The counterargument suggests that a loudspeaker system should be designed and engineered with a single vision, not with a piecemeal approach by different designers. (For more on this, see the Subwoofer Integration section below.)

 

Subwoofer Placement Tips
Subwoofer placement also has a large effect on how much bass you hear and how well the sub integrates with your main speakers. When a subwoofer is correctly positioned, the bass will be clean, tight, quick, and punchy. A well-located subwoofer will also produce a seamless sound between the sub and the front speakers; you won’t hear the subwoofer as a separate source of sound. A poorly positioned subwoofer will sound boomy, excessively heavy and thick, lacking detail, and slow, with little dynamic impact. In addition, you’ll hear exactly where the front speakers leave off and the subwoofer takes over.

Here are some general guidelines for subwoofer placement. As with full-range speakers, avoid putting the sub the same distance from two walls. For example, if you have a 20′-wide room, don’t put the subwoofer 10′ from each wall. Similarly, don’t put the subwoofer near a corner and equidistant from the side and front walls. Instead, stagger the distances to the walls. Staggering the subwoofer’s distance from each wall smoothes the bass because the frequencies being reinforced by the wall are randomized rather than coincident.

You can also get more dynamic impact and clarity from your subwoofer by placing it close to the listening position. Sitting near the subwoofer causes you to hear more of the sub’s direct sound and less of the sound that has been reflected around the room. You hear—and feel—more of the low-frequency wavelaunch, which adds to visceral impact.

The simplest, most effective way of positioning a subwoofer is to temporarily put it as close to the listening position as feasible. Raise the subwoofer off the floor, if possible, so that it’s close to where the listeners’ ears will normally be. Play a piece of music with an ascending and descending bass line, such as a “walking” bass in straight-ahead jazz. Crawl around the floor on your hands and knees (make sure the neighbors aren’t watching) until you find the spot where the bass sounds smoothest, and where each bass note has about the same volume and clarity. Avoid positions where some notes last longer, and/or sound slower or thicker, than others. When you’ve determined where the bass sounds best, put the subwoofer there permanently. Now, when you’re back in the listening seat, the bass should sound smooth and natural.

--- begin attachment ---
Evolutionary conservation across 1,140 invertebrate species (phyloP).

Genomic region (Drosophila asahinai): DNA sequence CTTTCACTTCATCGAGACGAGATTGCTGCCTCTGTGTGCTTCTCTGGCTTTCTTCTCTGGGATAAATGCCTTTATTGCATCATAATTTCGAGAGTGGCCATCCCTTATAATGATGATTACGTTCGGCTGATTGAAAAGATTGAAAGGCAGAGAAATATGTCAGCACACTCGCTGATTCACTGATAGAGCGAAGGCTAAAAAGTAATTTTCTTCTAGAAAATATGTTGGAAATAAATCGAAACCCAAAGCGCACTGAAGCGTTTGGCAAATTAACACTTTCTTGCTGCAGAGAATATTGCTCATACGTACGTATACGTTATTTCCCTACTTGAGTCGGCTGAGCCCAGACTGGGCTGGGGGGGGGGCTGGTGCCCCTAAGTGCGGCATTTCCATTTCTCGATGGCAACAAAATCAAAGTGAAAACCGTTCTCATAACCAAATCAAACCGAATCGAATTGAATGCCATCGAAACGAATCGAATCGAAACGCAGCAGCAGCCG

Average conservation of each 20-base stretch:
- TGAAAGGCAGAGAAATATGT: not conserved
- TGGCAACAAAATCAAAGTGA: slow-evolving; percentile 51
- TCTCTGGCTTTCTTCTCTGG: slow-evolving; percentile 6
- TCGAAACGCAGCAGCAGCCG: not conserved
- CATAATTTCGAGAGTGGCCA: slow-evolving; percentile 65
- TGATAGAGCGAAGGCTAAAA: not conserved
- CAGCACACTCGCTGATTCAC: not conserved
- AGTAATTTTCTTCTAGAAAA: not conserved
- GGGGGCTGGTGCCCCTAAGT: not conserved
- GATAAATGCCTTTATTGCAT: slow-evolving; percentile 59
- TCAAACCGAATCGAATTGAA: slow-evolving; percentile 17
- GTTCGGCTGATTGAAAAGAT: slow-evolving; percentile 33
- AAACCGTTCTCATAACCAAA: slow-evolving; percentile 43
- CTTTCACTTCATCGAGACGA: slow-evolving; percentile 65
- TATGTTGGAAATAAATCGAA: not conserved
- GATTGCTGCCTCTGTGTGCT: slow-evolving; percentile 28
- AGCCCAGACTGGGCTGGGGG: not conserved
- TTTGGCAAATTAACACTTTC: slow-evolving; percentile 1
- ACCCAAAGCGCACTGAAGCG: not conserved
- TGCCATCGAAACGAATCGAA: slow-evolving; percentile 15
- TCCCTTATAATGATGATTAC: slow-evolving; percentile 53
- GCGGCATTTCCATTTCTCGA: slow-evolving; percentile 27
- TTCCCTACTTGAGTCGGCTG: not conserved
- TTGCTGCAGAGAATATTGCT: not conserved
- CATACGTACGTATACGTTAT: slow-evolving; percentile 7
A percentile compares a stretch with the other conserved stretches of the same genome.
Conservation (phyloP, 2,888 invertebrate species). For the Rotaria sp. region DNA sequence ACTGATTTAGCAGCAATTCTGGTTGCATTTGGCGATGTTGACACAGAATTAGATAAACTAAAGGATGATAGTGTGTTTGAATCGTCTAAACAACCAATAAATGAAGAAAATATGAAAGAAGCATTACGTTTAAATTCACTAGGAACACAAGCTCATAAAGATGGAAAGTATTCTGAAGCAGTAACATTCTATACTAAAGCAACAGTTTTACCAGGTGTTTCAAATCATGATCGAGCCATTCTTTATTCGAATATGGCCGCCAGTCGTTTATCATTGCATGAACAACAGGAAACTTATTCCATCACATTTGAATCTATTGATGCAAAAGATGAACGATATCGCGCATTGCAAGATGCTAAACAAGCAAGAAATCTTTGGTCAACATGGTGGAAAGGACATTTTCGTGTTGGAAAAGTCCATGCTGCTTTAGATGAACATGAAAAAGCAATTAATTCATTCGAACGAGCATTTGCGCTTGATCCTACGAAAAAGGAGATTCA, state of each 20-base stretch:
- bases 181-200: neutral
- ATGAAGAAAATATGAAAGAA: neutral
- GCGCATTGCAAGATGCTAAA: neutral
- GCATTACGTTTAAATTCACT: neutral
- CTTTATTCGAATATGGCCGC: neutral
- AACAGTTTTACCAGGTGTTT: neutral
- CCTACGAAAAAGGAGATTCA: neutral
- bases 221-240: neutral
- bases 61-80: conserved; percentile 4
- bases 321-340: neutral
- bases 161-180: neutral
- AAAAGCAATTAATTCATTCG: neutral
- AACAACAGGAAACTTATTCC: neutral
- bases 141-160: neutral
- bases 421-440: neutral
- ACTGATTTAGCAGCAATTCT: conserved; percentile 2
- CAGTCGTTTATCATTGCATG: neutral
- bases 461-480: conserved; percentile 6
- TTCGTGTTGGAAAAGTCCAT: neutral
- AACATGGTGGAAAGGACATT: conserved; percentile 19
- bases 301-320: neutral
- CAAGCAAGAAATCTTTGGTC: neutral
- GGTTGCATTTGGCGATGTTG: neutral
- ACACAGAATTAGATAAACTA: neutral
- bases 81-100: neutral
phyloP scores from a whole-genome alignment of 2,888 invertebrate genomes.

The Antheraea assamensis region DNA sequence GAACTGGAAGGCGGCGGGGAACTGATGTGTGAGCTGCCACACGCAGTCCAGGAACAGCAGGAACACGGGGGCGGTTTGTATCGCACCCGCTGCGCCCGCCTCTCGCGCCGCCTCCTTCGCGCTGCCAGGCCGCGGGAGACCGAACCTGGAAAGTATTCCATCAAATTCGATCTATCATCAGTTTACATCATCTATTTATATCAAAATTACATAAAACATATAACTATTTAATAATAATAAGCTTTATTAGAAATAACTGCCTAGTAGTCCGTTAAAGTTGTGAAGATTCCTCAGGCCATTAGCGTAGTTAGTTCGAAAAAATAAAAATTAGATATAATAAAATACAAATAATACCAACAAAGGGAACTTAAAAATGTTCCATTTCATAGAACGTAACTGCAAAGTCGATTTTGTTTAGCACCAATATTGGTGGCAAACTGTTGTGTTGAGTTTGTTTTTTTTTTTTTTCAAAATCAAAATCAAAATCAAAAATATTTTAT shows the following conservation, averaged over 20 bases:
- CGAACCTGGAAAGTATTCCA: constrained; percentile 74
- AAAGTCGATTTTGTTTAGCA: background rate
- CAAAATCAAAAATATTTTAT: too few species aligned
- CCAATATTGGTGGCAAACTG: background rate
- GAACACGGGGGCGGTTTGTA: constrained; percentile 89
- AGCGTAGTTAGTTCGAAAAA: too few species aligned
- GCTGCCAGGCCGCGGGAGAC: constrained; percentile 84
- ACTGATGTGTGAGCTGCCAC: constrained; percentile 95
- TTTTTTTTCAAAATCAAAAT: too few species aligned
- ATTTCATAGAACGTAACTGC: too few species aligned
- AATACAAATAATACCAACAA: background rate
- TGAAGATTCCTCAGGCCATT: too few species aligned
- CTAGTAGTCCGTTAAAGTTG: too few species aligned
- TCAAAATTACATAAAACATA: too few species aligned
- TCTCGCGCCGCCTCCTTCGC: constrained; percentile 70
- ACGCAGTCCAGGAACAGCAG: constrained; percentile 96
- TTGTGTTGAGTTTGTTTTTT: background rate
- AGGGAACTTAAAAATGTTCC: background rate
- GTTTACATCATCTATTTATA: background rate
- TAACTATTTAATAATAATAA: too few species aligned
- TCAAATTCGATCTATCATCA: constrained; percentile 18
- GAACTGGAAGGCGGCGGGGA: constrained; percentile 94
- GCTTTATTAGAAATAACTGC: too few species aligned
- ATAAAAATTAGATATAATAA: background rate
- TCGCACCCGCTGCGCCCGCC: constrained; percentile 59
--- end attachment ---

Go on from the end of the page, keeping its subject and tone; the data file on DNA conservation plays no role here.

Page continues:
Subwoofer Integration Tricks
It’s relatively easy to put a subwoofer into your system and hear more bass. What’s difficult is making the subwoofer’s bass integrate with the sound of your main speakers. Low bass as reproduced by a subwoofer’s big cone(s) can sound different from the bass reproduced by the smaller cones in the left and right speakers. A well-integrated subwoofer produces a seamless sound, no boomy thump, and natural timbre. A poorly integrated sub-woofer will sound thick, heavy, boomy, and unnatural, calling attention to the fact that you have smaller speakers reproducing the frequency spectrum from the lower midrange up, and a big subwoofer putting out low bass.

Integrating a subwoofer into your system is challenging because the subwoofer is optimized for putting out lots of low bass, not for reproducing detail. The main speakers’ upper bass is quick, clean, and articulate. The subwoofer’s bass is often slow and heavy. The word “slow” in this application is not technically correct, but vividly describes how such a subwoofer sounds. More precisely, a “slow” subwoofer is one that has excessive overhang: the cone keeps moving long after the drive signal has stopped, which conveys the impression that the bass is “slow.”

Achieving good integration between small speakers and a subwoofer is easier if you buy a complete system made by one manufacturer. Such systems are engineered to work together to provide a smooth transition between the sub and the main speakers. Specifically, the crossover network removes bass from the left and right speakers, and removes midrange and treble frequencies from the signal driving the subwoofer. If all these details are handled by the same designer, you’re much more likely to get a smooth transition than if the subwoofer is an add-on component from a different manufacturer.

If you do choose a subwoofer made by a different manufacturer, several controls found on most subwoofers help you integrate the sub into your system. One control lets you adjust the crossover frequency—the frequency at which the transition between the subwoofer and the main speakers takes place. Frequencies below the crossover point are reproduced by the subwoofer; frequencies above the crossover point are reproduced by the main speakers. If you have small speakers that don’t go very low in the bass and you set the crossover frequency too low, you’ll get a “hole” in the frequency response. That is, there will be a narrow band of frequencies that aren’t reproduced by the woofer or the main speakers.